From July 25, 2012
After spending roughly 25 years (now more like 30!) providing counseling services to children
and families, I thought it would be interesting to reflect on the most common
questions parents have asked during the course of counseling.
1. What caused this? Is it genetic?
I think we’re taught from early on to look
at cause and effect or problem and solution, so it’s natural for parents to
want to get to the root of the problem when it comes to their child.
From July 11, 2012
Three years ago, I blogged about technology, and while so much
of it still rings true, I realize that each year, younger children are
accessing technologies, and we need to attend to what this means for your
I will digress with a bit of history. When my twins were turning
thirteen, we were purchasing their first cell phone. There was no camera, no
internet and no texting. It was a phone. The intended purpose for them to have
a cell phone was for those moments when they were out and about; they had an
easy way to reach us.
From June 16, 2010
Quite a few years ago, I was involved in a wonderful organization that addressed teenage drinking and destructive decisions in the northwest suburbs. This is the article I wrote back then. Today, there are other wonderful organizations in each suburb addressing gun violence, underage drinking, and substance use and abuse. Take some time and see how you can get involved in your community and take action!
People have approached me and asked
what happened to PROUD. For those of you unfamiliar with this, I was the
co-chair of a wonderful community coalition, Stevenson Community PROUD (People
Rallying to Oppose Underage Drinking) for several years. It was born out of
concern for our youth after several students in a neighboring community died as
a result of underage drinking. We did not want our community suffer a similar
fate. This coalition, made up of high school students, parents, educators, and
community leaders worked together to educate the community on the dangers of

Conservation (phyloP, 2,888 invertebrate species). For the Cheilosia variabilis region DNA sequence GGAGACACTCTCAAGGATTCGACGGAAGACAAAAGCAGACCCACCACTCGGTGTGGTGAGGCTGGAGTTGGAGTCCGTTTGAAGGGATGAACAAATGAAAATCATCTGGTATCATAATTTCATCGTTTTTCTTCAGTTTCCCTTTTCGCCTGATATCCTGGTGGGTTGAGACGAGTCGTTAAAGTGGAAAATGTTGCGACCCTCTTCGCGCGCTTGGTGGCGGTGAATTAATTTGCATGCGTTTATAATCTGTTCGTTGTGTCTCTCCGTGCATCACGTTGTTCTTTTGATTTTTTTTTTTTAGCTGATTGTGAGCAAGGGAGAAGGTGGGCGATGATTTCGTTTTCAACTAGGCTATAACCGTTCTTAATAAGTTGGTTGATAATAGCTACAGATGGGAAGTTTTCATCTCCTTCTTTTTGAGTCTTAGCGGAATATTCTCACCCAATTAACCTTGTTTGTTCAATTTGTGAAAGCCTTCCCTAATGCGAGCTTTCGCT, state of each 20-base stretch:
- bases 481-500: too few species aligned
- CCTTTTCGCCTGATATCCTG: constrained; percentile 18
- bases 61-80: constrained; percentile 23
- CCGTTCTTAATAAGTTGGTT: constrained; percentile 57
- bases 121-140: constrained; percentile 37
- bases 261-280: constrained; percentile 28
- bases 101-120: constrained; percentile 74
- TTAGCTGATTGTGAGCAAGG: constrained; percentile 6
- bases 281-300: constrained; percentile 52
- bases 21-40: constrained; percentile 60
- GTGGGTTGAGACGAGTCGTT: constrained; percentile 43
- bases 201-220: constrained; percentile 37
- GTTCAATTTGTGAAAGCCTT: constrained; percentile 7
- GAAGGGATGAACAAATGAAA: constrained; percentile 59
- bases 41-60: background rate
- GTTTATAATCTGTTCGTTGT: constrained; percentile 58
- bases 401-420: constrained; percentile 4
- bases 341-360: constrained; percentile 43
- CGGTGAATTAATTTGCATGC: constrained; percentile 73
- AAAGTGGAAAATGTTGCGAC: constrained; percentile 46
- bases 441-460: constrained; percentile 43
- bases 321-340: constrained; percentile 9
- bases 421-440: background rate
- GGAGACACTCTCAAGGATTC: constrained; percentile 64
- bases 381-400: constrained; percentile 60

underage drinking. Four short years after its introduction, PROUD was disbanded. To all those actively
involved, it was a sad time. We had worked together for four years and truly
made an impact in our community. With guidance from the Lake County Lake County Underage
Drinking Prevention Task Force, we worked to redefine the social norm around
underage drinking in our community. We organized a
parent folder to hand out during Stevenson’s parent open house, containing
wonderful materials on the statistics of underage drinking in the north suburbs
as well as educational handouts on the effects of alcohol on the developing
brain. We collaborated with several other communities, Deerfield and Lake
Forest/Lake Bluff, to share information and resources. We held 18 parent
coffees where we shared concerns, stories, and strategies. And we helped the
students find their voices – that being alcohol-free was a good norm to strive
for. Five Stevenson seniors, who worked side by side with us from the beginning
of PROUD in their sophomore year, earned Prominent Patriot awards prior to
their graduation. This recognition of honor and distinction from their high
school confirmed that healthy choices lead to positive rewards. I’m sure all those reading this are asking themselves, “So why disband?”
In the Stevenson High School district, which is fed by more than five junior
high schools, we have roughly 4500 students. Considering each family has, on average,
two children, those students represent about 2250 families. While many parents
applauded the work of PROUD, very few attended meetings. The work of PROUD was
carried out by a very small group of highly dedicated people, and the
volunteers who began the coalition lost their energy over time. Some had
children who graduated the halls of high school and had moved on. Some
community leaders found the lack of attendance concerning, and shifted their
energy to other causes. The students who had begun this mission moved on to
college, and it was difficult to bring new ones on board when the adult leadership
was dwindling simultaneously. But the message of the coalition still remains an
important one today, as I hear more and more stories of students as young as 12
years old drinking and mass arrests by our local police force of underage
drinking parties and their host parents. With the increased use of cell phones